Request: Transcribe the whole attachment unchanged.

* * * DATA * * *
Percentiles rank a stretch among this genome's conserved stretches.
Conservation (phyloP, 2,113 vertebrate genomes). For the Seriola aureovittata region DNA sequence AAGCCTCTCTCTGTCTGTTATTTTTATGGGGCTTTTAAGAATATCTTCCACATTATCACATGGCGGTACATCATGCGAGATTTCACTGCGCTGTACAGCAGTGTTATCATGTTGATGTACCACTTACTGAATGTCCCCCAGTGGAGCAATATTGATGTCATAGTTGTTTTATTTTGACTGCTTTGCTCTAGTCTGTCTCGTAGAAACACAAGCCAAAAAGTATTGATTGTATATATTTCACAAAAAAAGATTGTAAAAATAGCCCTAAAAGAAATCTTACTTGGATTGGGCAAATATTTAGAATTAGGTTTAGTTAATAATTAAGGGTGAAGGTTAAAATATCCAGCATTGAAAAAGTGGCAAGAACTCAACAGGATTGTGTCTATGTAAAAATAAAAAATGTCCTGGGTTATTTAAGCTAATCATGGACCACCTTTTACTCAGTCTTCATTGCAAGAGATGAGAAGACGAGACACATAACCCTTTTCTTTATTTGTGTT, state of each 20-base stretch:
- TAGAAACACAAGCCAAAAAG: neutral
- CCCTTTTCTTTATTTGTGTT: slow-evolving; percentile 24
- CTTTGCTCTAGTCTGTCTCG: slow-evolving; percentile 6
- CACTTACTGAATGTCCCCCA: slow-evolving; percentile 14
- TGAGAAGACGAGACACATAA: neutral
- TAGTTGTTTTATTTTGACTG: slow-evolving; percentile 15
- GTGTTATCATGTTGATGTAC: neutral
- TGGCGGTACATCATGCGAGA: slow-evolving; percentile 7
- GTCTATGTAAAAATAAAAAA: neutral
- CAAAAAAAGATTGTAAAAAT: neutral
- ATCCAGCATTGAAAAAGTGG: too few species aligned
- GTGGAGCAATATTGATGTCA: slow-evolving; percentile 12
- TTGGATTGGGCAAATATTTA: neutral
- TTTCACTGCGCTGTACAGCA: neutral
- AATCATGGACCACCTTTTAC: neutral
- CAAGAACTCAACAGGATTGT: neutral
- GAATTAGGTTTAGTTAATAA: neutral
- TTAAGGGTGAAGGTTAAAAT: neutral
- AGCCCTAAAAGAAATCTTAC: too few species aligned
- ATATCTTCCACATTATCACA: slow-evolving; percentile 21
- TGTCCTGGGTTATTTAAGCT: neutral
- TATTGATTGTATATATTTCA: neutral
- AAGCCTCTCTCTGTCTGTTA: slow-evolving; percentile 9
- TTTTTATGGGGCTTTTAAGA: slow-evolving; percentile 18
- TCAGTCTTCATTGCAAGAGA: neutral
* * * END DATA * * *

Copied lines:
Percentiles rank a stretch among this genome's conserved stretches.
Conservation (phyloP, 2,113 vertebrate genomes). For the Seriola aureovittata region DNA sequence AAGCCTCTCTCTGTCTGTTATTTTTATGGGGCTTTTAAGAATATCTTCCACATTATCACATGGCGGTACATCATGCGAGATTTCACTGCGCTGTACAGCAGTGTTATCATGTTGATGTACCACTTACTGAATGTCCCCCAGTGGAGCAATATTGATGTCATAGTTGTTTTATTTTGACTGCTTTGCTCTAGTCTGTCTCGTAGAAACACAAGCCAAAAAGTATTGATTGTATATATTTCACAAAAAAAGATTGTAAAAATAGCCCTAAAAGAAATCTTACTTGGATTGGGCAAATATTTAGAATTAGGTTTAGTTAATAATTAAGGGTGAAGGTTAAAATATCCAGCATTGAAAAAGTGGCAAGAACTCAACAGGATTGTGTCTATGTAAAAATAAAAAATGTCCTGGGTTATTTAAGCTAATCATGGACCACCTTTTACTCAGTCTTCATTGCAAGAGATGAGAAGACGAGACACATAACCCTTTTCTTTATTTGTGTT, state of each 20-base stretch:
- TAGAAACACAAGCCAAAAAG: neutral
- CCCTTTTCTTTATTTGTGTT: slow-evolving; percentile 24
- CTTTGCTCTAGTCTGTCTCG: slow-evolving; percentile 6
- CACTTACTGAATGTCCCCCA: slow-evolving; percentile 14
- TGAGAAGACGAGACACATAA: neutral
- TAGTTGTTTTATTTTGACTG: slow-evolving; percentile 15
- GTGTTATCATGTTGATGTAC: neutral
- TGGCGGTACATCATGCGAGA: slow-evolving; percentile 7
- GTCTATGTAAAAATAAAAAA: neutral
- CAAAAAAAGATTGTAAAAAT: neutral
- ATCCAGCATTGAAAAAGTGG: too few species aligned
- GTGGAGCAATATTGATGTCA: slow-evolving; percentile 12
- TTGGATTGGGCAAATATTTA: neutral
- TTTCACTGCGCTGTACAGCA: neutral
- AATCATGGACCACCTTTTAC: neutral
- CAAGAACTCAACAGGATTGT: neutral
- GAATTAGGTTTAGTTAATAA: neutral
- TTAAGGGTGAAGGTTAAAAT: neutral
- AGCCCTAAAAGAAATCTTAC: too few species aligned
- ATATCTTCCACATTATCACA: slow-evolving; percentile 21
- TGTCCTGGGTTATTTAAGCT: neutral
- TATTGATTGTATATATTTCA: neutral
- AAGCCTCTCTCTGTCTGTTA: slow-evolving; percentile 9
- TTTTTATGGGGCTTTTAAGA: slow-evolving; percentile 18
- TCAGTCTTCATTGCAAGAGA: neutral